Electrical injury occurs when an electric current runs through a portion of the body, usually from either a man-made source or lightning. The outside of the person’s body may appear to have only minor injuries, but internal injuries may still be significant. As current enters the body (source), it causes surface to deep burns, damages muscle and organs as it passes through the body and eventually exits at another distant point (ground), which causes a second burn or wound. The electrical current may trigger irregular heartbeat or stop the heart entirely.
The human body is a good conductor of electricity. Direct contact with electrical current can be fatal. While some electrical burns look minor, there still may be serious internal damage, especially to the heart, muscles or brain.
About 1,000 people die of electric shock each year in the United States.
The affect of an electric shock on an individual depends on the intensity of the voltage to which the person was exposed, the route the current took through the body, the person’s state of health and the speed and adequacy of treatment.
Electric current can cause injury in three main ways:
- Cardiac arrest due to the electrical effect on the heart
- Muscle, nerve and tissue destruction from a current passing through the body
- Thermal burns from contact with the electrical source
The severity of electrical injury depends on:
- Type of current: AC (alternating current) or DC (direct current). DC tends to throw people from the source after one shock. AC is more dangerous. AC causes muscle spasms that often prolong contact with the power source, which increases the extent of the injury.
- Voltage and amperage
- Duration of exposure
- Body resistance
- Pathway of current which determines the specific tissue damaged
Things you can do when you find someone facing electrical injury:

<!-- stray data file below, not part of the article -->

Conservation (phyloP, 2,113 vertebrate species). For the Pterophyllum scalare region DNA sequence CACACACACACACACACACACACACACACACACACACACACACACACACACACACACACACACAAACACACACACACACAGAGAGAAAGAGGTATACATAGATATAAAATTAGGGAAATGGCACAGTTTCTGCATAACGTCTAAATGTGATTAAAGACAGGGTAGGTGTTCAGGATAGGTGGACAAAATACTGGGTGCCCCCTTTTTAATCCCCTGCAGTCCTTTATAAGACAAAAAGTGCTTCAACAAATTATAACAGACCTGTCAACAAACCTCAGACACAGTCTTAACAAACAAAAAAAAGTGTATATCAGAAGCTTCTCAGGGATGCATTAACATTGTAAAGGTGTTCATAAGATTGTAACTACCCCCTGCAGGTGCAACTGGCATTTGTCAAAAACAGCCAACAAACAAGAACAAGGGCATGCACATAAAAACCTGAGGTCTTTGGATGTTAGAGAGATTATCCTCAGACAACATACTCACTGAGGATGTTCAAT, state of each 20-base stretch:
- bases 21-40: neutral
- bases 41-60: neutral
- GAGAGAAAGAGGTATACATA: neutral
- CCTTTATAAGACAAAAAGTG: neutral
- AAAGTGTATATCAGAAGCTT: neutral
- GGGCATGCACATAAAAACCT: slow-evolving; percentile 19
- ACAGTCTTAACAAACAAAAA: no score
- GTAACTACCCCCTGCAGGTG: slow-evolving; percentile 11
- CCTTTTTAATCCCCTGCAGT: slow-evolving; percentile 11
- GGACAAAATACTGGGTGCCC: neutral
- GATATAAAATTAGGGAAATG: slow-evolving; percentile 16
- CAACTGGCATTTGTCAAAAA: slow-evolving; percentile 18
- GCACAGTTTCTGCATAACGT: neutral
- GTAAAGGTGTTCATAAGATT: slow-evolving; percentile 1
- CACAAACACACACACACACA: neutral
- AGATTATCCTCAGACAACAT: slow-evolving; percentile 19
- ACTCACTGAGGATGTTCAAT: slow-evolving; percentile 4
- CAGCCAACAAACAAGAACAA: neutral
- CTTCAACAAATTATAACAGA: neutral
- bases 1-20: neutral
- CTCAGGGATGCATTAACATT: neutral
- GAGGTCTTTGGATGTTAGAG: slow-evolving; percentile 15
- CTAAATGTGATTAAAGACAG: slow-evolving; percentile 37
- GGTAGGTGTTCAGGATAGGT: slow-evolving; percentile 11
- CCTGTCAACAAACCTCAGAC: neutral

1. If safely possible, shut off the electrical current. Unplug the cord, remove the fuse from the fuse box, or turn off the circuit breakers. Simply turning off an appliance may NOT stop the flow of electricity.
2. Call for medical help.
3. If the current can’t be turned off, use a non-conducting object, such as a broom, chair, rug, or rubber doormat to push the victim away from the source of the current. Do NOT use a wet or metal object. If possible, stand on something dry and non-conducting, such as a mat or folded newspapers. Do NOT attempt to rescue a victim near active high-voltage lines.
4. Once the victim is free from the source of electricity, check the victim’s airway, breathing, and pulse. If either has stopped or seems dangerously slow or shallow, start first aid (CPR).
5. If the victim has a burn, remove any clothing that comes off easily and rinse the burned area in cool running water until the pain subsides. Give first aid for burns.
6. If the victim is faint, pale or shows other signs of shock, lay him or her down, with the head slightly lower than the trunk of the body and the legs elevated and cover him or her with a warm blanket or a coat.
7. Stay with the victim until medical help arrives.
8. Electrical injury is frequently associated with explosions or falls that can cause additional traumatic injuries, including both obvious external injuries and concealed internal injuries. Avoid moving the victim’s head or neck if a spinal injury is suspected. Administer appropriate first aid as needed for other wounds or fractures.
- Avoid electrical hazards at home and at work. Always follow manufacturer’s safety instructions when using electrical appliances
- Avoid using electrical appliances while showering or wet
- Keep children away from electrical devices, especially those that are plugged in
- Keep electrical cords out of children’s reach
- Never touch electrical appliances while touching faucets or cold water pipes
- Teach children about the dangers of electricity
- Use child safety plugs in all outlets